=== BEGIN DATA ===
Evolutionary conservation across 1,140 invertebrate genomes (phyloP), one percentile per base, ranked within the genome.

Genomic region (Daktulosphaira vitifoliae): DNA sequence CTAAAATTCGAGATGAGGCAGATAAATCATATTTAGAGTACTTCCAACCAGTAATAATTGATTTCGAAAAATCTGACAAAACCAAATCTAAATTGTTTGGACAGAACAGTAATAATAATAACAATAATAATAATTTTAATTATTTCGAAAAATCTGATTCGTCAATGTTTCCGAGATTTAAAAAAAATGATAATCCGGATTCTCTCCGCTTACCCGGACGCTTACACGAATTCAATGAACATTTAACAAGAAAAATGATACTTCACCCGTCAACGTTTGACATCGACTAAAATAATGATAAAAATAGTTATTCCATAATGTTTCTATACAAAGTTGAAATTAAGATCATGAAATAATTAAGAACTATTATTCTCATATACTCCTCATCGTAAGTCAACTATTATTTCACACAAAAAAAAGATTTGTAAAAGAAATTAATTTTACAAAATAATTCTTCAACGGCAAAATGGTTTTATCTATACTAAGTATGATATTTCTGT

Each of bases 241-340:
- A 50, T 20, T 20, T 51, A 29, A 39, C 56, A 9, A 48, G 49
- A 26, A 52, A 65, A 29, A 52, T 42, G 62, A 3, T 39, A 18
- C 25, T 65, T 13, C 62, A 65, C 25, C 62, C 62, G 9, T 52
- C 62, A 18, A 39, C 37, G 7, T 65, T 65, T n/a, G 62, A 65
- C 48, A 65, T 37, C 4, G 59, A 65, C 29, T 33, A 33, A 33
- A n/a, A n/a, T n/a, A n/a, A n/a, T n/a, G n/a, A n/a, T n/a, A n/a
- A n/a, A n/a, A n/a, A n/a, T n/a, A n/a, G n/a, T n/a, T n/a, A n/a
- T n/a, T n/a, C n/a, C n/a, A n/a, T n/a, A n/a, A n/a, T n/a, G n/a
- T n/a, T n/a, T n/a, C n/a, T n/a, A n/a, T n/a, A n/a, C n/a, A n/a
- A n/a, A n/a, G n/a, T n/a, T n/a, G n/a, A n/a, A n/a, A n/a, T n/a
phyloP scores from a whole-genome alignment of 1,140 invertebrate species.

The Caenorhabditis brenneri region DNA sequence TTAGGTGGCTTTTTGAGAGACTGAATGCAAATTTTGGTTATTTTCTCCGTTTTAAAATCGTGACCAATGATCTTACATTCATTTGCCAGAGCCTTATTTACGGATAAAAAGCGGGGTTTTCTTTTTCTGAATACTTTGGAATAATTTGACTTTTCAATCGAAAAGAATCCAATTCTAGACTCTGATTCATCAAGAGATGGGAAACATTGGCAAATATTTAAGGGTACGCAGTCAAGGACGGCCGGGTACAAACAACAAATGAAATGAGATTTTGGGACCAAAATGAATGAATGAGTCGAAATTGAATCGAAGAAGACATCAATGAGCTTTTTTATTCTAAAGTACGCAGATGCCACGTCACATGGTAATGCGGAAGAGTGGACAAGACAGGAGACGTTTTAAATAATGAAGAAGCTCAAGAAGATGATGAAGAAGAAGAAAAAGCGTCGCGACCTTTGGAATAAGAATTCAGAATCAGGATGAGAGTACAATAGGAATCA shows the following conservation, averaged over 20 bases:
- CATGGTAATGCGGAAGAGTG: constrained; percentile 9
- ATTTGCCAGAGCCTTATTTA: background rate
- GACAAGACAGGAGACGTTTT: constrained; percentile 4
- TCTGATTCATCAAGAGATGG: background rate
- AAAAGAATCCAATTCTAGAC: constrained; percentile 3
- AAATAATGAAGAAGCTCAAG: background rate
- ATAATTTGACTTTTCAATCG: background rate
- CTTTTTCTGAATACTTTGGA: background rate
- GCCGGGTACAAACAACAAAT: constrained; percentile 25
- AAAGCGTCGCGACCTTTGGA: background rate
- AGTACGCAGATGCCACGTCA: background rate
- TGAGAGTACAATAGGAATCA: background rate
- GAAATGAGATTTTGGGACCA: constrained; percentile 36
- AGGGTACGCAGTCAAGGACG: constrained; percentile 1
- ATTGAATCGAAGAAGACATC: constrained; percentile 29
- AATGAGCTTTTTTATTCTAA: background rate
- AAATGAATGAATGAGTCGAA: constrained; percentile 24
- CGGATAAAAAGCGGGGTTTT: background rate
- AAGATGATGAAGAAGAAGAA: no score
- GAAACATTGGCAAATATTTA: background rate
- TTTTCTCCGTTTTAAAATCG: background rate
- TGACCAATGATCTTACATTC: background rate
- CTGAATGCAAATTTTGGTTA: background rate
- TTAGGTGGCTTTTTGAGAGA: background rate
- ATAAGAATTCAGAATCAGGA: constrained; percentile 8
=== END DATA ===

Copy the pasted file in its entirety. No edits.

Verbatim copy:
Evolutionary conservation across 1,140 invertebrate genomes (phyloP), one percentile per base, ranked within the genome.

Genomic region (Daktulosphaira vitifoliae): DNA sequence CTAAAATTCGAGATGAGGCAGATAAATCATATTTAGAGTACTTCCAACCAGTAATAATTGATTTCGAAAAATCTGACAAAACCAAATCTAAATTGTTTGGACAGAACAGTAATAATAATAACAATAATAATAATTTTAATTATTTCGAAAAATCTGATTCGTCAATGTTTCCGAGATTTAAAAAAAATGATAATCCGGATTCTCTCCGCTTACCCGGACGCTTACACGAATTCAATGAACATTTAACAAGAAAAATGATACTTCACCCGTCAACGTTTGACATCGACTAAAATAATGATAAAAATAGTTATTCCATAATGTTTCTATACAAAGTTGAAATTAAGATCATGAAATAATTAAGAACTATTATTCTCATATACTCCTCATCGTAAGTCAACTATTATTTCACACAAAAAAAAGATTTGTAAAAGAAATTAATTTTACAAAATAATTCTTCAACGGCAAAATGGTTTTATCTATACTAAGTATGATATTTCTGT

Each of bases 241-340:
- A 50, T 20, T 20, T 51, A 29, A 39, C 56, A 9, A 48, G 49
- A 26, A 52, A 65, A 29, A 52, T 42, G 62, A 3, T 39, A 18
- C 25, T 65, T 13, C 62, A 65, C 25, C 62, C 62, G 9, T 52
- C 62, A 18, A 39, C 37, G 7, T 65, T 65, T n/a, G 62, A 65
- C 48, A 65, T 37, C 4, G 59, A 65, C 29, T 33, A 33, A 33
- A n/a, A n/a, T n/a, A n/a, A n/a, T n/a, G n/a, A n/a, T n/a, A n/a
- A n/a, A n/a, A n/a, A n/a, T n/a, A n/a, G n/a, T n/a, T n/a, A n/a
- T n/a, T n/a, C n/a, C n/a, A n/a, T n/a, A n/a, A n/a, T n/a, G n/a
- T n/a, T n/a, T n/a, C n/a, T n/a, A n/a, T n/a, A n/a, C n/a, A n/a
- A n/a, A n/a, G n/a, T n/a, T n/a, G n/a, A n/a, A n/a, A n/a, T n/a
phyloP scores from a whole-genome alignment of 1,140 invertebrate species.

The Caenorhabditis brenneri region DNA sequence TTAGGTGGCTTTTTGAGAGACTGAATGCAAATTTTGGTTATTTTCTCCGTTTTAAAATCGTGACCAATGATCTTACATTCATTTGCCAGAGCCTTATTTACGGATAAAAAGCGGGGTTTTCTTTTTCTGAATACTTTGGAATAATTTGACTTTTCAATCGAAAAGAATCCAATTCTAGACTCTGATTCATCAAGAGATGGGAAACATTGGCAAATATTTAAGGGTACGCAGTCAAGGACGGCCGGGTACAAACAACAAATGAAATGAGATTTTGGGACCAAAATGAATGAATGAGTCGAAATTGAATCGAAGAAGACATCAATGAGCTTTTTTATTCTAAAGTACGCAGATGCCACGTCACATGGTAATGCGGAAGAGTGGACAAGACAGGAGACGTTTTAAATAATGAAGAAGCTCAAGAAGATGATGAAGAAGAAGAAAAAGCGTCGCGACCTTTGGAATAAGAATTCAGAATCAGGATGAGAGTACAATAGGAATCA shows the following conservation, averaged over 20 bases:
- CATGGTAATGCGGAAGAGTG: constrained; percentile 9
- ATTTGCCAGAGCCTTATTTA: background rate
- GACAAGACAGGAGACGTTTT: constrained; percentile 4
- TCTGATTCATCAAGAGATGG: background rate
- AAAAGAATCCAATTCTAGAC: constrained; percentile 3
- AAATAATGAAGAAGCTCAAG: background rate
- ATAATTTGACTTTTCAATCG: background rate
- CTTTTTCTGAATACTTTGGA: background rate
- GCCGGGTACAAACAACAAAT: constrained; percentile 25
- AAAGCGTCGCGACCTTTGGA: background rate
- AGTACGCAGATGCCACGTCA: background rate
- TGAGAGTACAATAGGAATCA: background rate
- GAAATGAGATTTTGGGACCA: constrained; percentile 36
- AGGGTACGCAGTCAAGGACG: constrained; percentile 1
- ATTGAATCGAAGAAGACATC: constrained; percentile 29
- AATGAGCTTTTTTATTCTAA: background rate
- AAATGAATGAATGAGTCGAA: constrained; percentile 24
- CGGATAAAAAGCGGGGTTTT: background rate
- AAGATGATGAAGAAGAAGAA: no score
- GAAACATTGGCAAATATTTA: background rate
- TTTTCTCCGTTTTAAAATCG: background rate
- TGACCAATGATCTTACATTC: background rate
- CTGAATGCAAATTTTGGTTA: background rate
- TTAGGTGGCTTTTTGAGAGA: background rate
- ATAAGAATTCAGAATCAGGA: constrained; percentile 8